The value of Zimbabwe’s total export earnings rose 16% to US$1.546bn in the first four months of this year from US$1.331bn received in the prior comparative period on the back of strong commodity prices and increase in international remittances,it has been learnt.
The bulk of earnings came from the mining sector, which accounted for 73% of the total export receipts due to competitive prices on the international market.
The Reserve Bank of Zimbabwe governor John Mangudya told Business Times that the tobacco and mining sector form the biggest percentage of the export receipts and are riding on good prices on the world market. “The mining sector contributed the bulk of the export receipts with US$1.135bn from the total of US$1.546bn with gold contributing US$579.4m and platinum US$380.9m.
“From the non-minerals, tobacco contributed US$230.8m during the past four months due to good prices,” Mangudya said.
Gold has overtaken platinum as the highest earner in the mining sector and is slowly peaking up to take its pole position from diaspora remittances.
With the on-going Russia-Ukraine war, gold prices are expected to be firmer on the international market as investors view the yellow metal as a safe haven for investors during the trying times.
Diamonds also performed very well with US$62.3m given that no diamond was exported last year during the period under review.
Tourism is on the rebound as it contributed US$20.5m from US$5.5m.
The sector is recovering from Covid-19 which has led to the closure of many resorts and tourist attractions leading to a complete shutdown of the tourism and hospitality sector.
The country’s forex inflows went up 16% during 2022 first quarter of 2022 compared to the same period last year.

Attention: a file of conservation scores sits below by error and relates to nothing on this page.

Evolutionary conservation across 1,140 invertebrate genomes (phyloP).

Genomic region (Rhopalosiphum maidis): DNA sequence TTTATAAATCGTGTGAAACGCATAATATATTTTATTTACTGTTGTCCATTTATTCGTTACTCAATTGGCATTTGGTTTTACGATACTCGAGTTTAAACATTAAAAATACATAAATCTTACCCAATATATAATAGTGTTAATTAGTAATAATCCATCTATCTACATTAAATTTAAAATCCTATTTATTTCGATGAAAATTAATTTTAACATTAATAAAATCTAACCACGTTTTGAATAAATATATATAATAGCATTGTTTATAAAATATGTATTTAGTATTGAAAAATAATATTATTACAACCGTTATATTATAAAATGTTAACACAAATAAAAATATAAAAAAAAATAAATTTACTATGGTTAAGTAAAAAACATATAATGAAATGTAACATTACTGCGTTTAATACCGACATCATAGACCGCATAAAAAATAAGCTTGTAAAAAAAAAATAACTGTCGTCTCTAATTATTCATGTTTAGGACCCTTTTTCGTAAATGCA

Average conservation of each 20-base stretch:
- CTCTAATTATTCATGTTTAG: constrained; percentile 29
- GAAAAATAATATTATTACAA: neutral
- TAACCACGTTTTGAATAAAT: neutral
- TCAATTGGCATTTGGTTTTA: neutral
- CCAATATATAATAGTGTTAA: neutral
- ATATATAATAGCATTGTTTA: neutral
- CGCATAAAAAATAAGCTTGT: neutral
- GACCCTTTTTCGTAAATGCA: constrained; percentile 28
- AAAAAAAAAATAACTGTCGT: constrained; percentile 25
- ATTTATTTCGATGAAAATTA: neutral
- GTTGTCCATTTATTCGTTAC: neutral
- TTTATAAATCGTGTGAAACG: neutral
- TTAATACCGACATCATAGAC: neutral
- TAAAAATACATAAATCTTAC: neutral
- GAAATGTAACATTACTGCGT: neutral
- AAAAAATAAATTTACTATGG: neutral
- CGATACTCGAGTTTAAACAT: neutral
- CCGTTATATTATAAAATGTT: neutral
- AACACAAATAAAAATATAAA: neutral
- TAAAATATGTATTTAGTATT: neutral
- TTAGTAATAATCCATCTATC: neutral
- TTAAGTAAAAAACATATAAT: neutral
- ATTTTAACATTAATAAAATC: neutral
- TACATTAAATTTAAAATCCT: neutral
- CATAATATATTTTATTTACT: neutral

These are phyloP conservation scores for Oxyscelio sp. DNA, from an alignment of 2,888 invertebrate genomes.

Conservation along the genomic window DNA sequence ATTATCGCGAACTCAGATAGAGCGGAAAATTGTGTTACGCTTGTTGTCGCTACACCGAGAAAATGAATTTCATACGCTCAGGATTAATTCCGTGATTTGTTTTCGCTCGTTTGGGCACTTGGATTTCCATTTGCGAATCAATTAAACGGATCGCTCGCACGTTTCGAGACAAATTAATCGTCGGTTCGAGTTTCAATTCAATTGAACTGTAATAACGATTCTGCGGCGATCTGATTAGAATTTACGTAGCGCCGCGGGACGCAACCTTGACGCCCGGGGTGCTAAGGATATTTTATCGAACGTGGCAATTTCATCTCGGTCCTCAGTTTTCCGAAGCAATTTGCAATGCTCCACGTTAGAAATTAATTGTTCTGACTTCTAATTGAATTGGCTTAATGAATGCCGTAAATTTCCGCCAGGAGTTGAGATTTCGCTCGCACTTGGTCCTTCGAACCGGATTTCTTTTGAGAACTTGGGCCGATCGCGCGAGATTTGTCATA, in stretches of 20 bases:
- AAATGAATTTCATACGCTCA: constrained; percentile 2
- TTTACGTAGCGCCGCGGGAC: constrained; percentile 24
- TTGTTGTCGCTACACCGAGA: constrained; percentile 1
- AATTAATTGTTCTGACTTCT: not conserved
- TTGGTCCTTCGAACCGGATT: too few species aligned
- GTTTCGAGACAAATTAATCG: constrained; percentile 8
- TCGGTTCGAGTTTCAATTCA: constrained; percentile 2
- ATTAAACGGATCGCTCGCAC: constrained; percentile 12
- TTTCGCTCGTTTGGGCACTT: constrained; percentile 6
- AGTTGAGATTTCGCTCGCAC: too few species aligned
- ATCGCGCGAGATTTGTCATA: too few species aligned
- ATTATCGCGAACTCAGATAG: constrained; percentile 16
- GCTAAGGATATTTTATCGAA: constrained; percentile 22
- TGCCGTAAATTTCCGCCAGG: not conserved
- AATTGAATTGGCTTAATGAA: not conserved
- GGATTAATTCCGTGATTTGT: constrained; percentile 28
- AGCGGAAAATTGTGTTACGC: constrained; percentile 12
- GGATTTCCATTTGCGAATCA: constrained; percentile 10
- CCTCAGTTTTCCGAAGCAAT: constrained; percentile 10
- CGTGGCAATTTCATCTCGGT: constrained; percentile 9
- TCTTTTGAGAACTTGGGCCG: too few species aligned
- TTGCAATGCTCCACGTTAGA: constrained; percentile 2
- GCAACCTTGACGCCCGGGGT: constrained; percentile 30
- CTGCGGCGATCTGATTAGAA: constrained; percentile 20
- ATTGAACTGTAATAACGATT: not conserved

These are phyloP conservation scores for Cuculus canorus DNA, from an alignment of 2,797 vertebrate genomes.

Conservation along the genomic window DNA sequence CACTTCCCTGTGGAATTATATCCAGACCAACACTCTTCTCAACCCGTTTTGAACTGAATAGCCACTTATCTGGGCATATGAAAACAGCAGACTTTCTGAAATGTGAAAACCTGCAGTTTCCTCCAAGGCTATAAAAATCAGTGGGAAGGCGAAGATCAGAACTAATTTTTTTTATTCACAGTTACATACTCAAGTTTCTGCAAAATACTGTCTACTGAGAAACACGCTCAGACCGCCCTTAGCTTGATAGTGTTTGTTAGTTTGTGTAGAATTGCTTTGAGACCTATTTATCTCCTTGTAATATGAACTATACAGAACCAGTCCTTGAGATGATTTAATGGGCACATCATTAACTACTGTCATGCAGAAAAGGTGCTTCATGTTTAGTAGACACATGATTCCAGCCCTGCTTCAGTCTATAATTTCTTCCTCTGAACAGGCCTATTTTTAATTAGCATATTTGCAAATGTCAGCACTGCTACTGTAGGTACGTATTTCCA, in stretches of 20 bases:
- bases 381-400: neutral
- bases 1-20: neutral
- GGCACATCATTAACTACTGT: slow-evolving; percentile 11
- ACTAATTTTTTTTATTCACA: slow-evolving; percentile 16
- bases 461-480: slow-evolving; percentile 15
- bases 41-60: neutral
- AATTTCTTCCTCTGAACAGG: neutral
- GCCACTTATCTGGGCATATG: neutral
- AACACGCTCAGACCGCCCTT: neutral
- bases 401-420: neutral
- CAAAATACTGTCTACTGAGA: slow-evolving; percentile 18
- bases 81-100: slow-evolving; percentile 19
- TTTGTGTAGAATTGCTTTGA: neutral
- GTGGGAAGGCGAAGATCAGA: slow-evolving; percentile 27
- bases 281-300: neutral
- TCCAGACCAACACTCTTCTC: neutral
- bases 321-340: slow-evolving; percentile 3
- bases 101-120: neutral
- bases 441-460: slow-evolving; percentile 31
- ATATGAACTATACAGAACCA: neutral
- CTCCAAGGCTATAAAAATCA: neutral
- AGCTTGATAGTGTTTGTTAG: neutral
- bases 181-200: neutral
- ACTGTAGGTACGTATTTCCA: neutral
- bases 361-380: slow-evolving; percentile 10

“The positive trend in foreign currency generation has seen the country realising US$2.4bn in foreign currency receipts during the first quarter of 2022, an increase of 15.9% compared to foreign currency received during the same period in 2021,” Mangudya said.
The foreign currency receipts were against foreign payments of US$1.8bn, leaving a surplus position of US$1.9bn in foreign currency accounts and national reserves.
Analysts argue that this forex surplus should be used to tame rampant inflation in the economy.
In 2021,foreign receipts amounted to US$9.7bn from US$6.3bn in 2020 with exports increased by 66,6% to US$6.2bn while diaspora remittances grew by 42.7% to US$1.4bn.
Imports amounted to US$4.9bn.
Prices of a wide range of commodities have reached the highest level during the last decade largely due to booming demand as the economy recovers from the pandemic.
“This performance, which dwarfs the previous record of US$7.6bn recorded in 2013, is attributable to increased international commodity prices, increased international remittances and the gold incentives put in place by the government,” Mangudya said.
The upward trajectory in foreign payments was largely on account of increased foreign currency supply from the auction system and exports, consistent with the increased capacity utilisation in industry.
The manufacturing sector performance is estimated to have increased in 2021 following volume recoveries across most sub-sectors that include foodstuffs, chemical and petroleum products, drinks and beverages, tobacco and non-metallic mineral products, supported by the stable economic environment, the auction system that provided the much needed forex, declining inflation as well as localisation of value chains.
As a result, locally produced goods now constitute above 65% of retail sales in the country.